I have owned my iPad Pro for a little under a year now and am impressed with its capabilities. With some helpful apps like Pro Create, streamlining the monotonous task of bringing a client's concept to fruition has become less chore like. The iPad has come a long way since I purchased iPAD2 years back and quickly abandoned due to lack of practical applicabilities for a tattoo artist, In contrast, the pro is definitely an asset and has redeemed itself with me. A Necessary tool for busy artists; no losing or misplacing drawings, everything is all in one place no matter how many pages, and lightweight/portable too.
I was so close to purchasing a touch face system like Wacom, but mobility was essential and for the investment the necessity to be tethered to a desktop defeats being mobile and ultimately kept me from pulling the trigger on that type of digital essential. iPad pro will put a serious dent in those companies bottom line, especially since Clip Studio for iPad has hit the streets and all those capabilities of professional quality digital graphics and design for half the price, and cheaper, depending on which set up you compare it to. Almost 13" inches of screen is plenty of room to operate at a much more affordable rate.
Tattoo Smart has some very useful brushes to help out with some of the most common details needed for tattoo deigns, i.e.= chain and rope. The Apple pencil is necessary to gain the full potential of the brushes capabilities. If you're a tattoo artist these are a must have, you can save so much time whipping out line work and and multiple variations of your design.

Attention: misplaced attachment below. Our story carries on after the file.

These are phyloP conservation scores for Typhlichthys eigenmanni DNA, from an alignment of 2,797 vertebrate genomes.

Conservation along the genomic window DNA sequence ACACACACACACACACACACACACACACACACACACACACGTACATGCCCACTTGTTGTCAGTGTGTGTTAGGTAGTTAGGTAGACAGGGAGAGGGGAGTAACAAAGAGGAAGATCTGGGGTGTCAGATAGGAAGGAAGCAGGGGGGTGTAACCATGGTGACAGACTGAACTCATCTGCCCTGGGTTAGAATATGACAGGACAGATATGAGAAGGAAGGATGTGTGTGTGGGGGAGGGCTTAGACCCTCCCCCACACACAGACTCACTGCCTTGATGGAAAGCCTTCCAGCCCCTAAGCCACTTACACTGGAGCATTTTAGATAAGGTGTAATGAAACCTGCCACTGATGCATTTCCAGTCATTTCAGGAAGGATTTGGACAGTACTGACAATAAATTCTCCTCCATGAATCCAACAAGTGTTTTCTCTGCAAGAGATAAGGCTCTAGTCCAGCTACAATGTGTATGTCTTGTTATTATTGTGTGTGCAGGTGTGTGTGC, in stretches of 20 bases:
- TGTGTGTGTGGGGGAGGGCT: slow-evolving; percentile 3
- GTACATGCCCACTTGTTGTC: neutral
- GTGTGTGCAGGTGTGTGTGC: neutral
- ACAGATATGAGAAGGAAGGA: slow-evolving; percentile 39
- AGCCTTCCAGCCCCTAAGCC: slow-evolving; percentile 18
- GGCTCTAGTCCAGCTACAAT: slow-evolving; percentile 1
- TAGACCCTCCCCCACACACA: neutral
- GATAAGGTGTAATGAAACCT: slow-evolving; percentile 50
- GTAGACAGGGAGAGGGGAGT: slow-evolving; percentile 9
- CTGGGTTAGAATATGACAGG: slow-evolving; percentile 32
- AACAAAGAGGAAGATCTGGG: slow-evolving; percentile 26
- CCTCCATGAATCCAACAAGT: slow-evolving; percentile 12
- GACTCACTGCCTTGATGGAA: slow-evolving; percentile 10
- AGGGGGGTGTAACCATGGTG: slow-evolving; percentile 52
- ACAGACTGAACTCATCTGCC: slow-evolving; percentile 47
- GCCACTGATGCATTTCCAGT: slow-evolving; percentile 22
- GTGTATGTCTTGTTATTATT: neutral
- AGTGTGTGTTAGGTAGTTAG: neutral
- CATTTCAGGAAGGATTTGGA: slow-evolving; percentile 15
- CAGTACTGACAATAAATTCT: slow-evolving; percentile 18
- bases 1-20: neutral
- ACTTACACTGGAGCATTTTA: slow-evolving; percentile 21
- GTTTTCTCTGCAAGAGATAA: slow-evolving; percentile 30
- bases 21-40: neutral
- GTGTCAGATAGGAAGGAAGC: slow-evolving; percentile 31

Pro Create comes with a variety of stock brush options to render any textures you might need. Even with the Tattoo specific brushes I purchased, I often use brushes from the Pro Create pallette. Easy to keep client files organized and deleting them when you're finished. I generally keep around thirty files at all times between my personal art projects and client projects with no lag in the apps operation. However, I have noticed picture quality drops severely if the project sits idle for a period of time as well as shrinking the project on the page if you close your project out, then return to it later and bring image back up to the page size.
I tend to have my reference pic(s) open on the page as I work on the project and will shrink the reference pics down as to not interfere with my work surface. Same with any drawings I've created. With the ref. pics I just delete the fuzzy one and re-insert it from my files, you may want to save any projects that you have enough time or when line quality matters for generating a stencil worthy copy.
Neckbone (Mike Harmon)
Shop Owner and Artist